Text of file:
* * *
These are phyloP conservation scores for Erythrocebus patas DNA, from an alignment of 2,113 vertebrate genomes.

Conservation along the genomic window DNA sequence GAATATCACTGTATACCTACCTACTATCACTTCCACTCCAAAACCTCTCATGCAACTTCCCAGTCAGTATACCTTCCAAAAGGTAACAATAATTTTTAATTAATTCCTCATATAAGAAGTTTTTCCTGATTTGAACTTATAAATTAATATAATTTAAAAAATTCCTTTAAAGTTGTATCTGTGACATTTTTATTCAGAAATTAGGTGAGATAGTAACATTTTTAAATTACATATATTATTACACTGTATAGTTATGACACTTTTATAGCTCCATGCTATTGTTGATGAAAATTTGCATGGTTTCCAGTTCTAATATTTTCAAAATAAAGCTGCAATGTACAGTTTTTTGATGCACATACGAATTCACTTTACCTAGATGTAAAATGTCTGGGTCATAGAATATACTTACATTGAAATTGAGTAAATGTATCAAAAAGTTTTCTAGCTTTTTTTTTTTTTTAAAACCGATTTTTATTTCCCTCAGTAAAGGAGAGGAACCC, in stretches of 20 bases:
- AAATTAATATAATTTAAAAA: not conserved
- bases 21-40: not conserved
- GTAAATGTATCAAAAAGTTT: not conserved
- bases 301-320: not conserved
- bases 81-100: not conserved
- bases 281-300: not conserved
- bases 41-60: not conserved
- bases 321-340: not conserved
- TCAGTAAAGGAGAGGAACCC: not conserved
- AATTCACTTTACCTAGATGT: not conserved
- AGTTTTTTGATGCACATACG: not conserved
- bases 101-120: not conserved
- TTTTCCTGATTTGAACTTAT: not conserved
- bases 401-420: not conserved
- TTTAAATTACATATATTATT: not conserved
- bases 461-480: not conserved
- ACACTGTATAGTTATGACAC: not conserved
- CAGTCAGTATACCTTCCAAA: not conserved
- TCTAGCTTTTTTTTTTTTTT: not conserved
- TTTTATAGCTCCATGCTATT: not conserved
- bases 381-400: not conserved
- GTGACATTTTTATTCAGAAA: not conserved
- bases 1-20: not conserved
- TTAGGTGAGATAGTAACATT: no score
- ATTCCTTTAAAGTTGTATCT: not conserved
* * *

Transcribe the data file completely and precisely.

These are phyloP conservation scores for Erythrocebus patas DNA, from an alignment of 2,113 vertebrate genomes.

Conservation along the genomic window DNA sequence GAATATCACTGTATACCTACCTACTATCACTTCCACTCCAAAACCTCTCATGCAACTTCCCAGTCAGTATACCTTCCAAAAGGTAACAATAATTTTTAATTAATTCCTCATATAAGAAGTTTTTCCTGATTTGAACTTATAAATTAATATAATTTAAAAAATTCCTTTAAAGTTGTATCTGTGACATTTTTATTCAGAAATTAGGTGAGATAGTAACATTTTTAAATTACATATATTATTACACTGTATAGTTATGACACTTTTATAGCTCCATGCTATTGTTGATGAAAATTTGCATGGTTTCCAGTTCTAATATTTTCAAAATAAAGCTGCAATGTACAGTTTTTTGATGCACATACGAATTCACTTTACCTAGATGTAAAATGTCTGGGTCATAGAATATACTTACATTGAAATTGAGTAAATGTATCAAAAAGTTTTCTAGCTTTTTTTTTTTTTTAAAACCGATTTTTATTTCCCTCAGTAAAGGAGAGGAACCC, in stretches of 20 bases:
- AAATTAATATAATTTAAAAA: not conserved
- bases 21-40: not conserved
- GTAAATGTATCAAAAAGTTT: not conserved
- bases 301-320: not conserved
- bases 81-100: not conserved
- bases 281-300: not conserved
- bases 41-60: not conserved
- bases 321-340: not conserved
- TCAGTAAAGGAGAGGAACCC: not conserved
- AATTCACTTTACCTAGATGT: not conserved
- AGTTTTTTGATGCACATACG: not conserved
- bases 101-120: not conserved
- TTTTCCTGATTTGAACTTAT: not conserved
- bases 401-420: not conserved
- TTTAAATTACATATATTATT: not conserved
- bases 461-480: not conserved
- ACACTGTATAGTTATGACAC: not conserved
- CAGTCAGTATACCTTCCAAA: not conserved
- TCTAGCTTTTTTTTTTTTTT: not conserved
- TTTTATAGCTCCATGCTATT: not conserved
- bases 381-400: not conserved
- GTGACATTTTTATTCAGAAA: not conserved
- bases 1-20: not conserved
- TTAGGTGAGATAGTAACATT: no score
- ATTCCTTTAAAGTTGTATCT: not conserved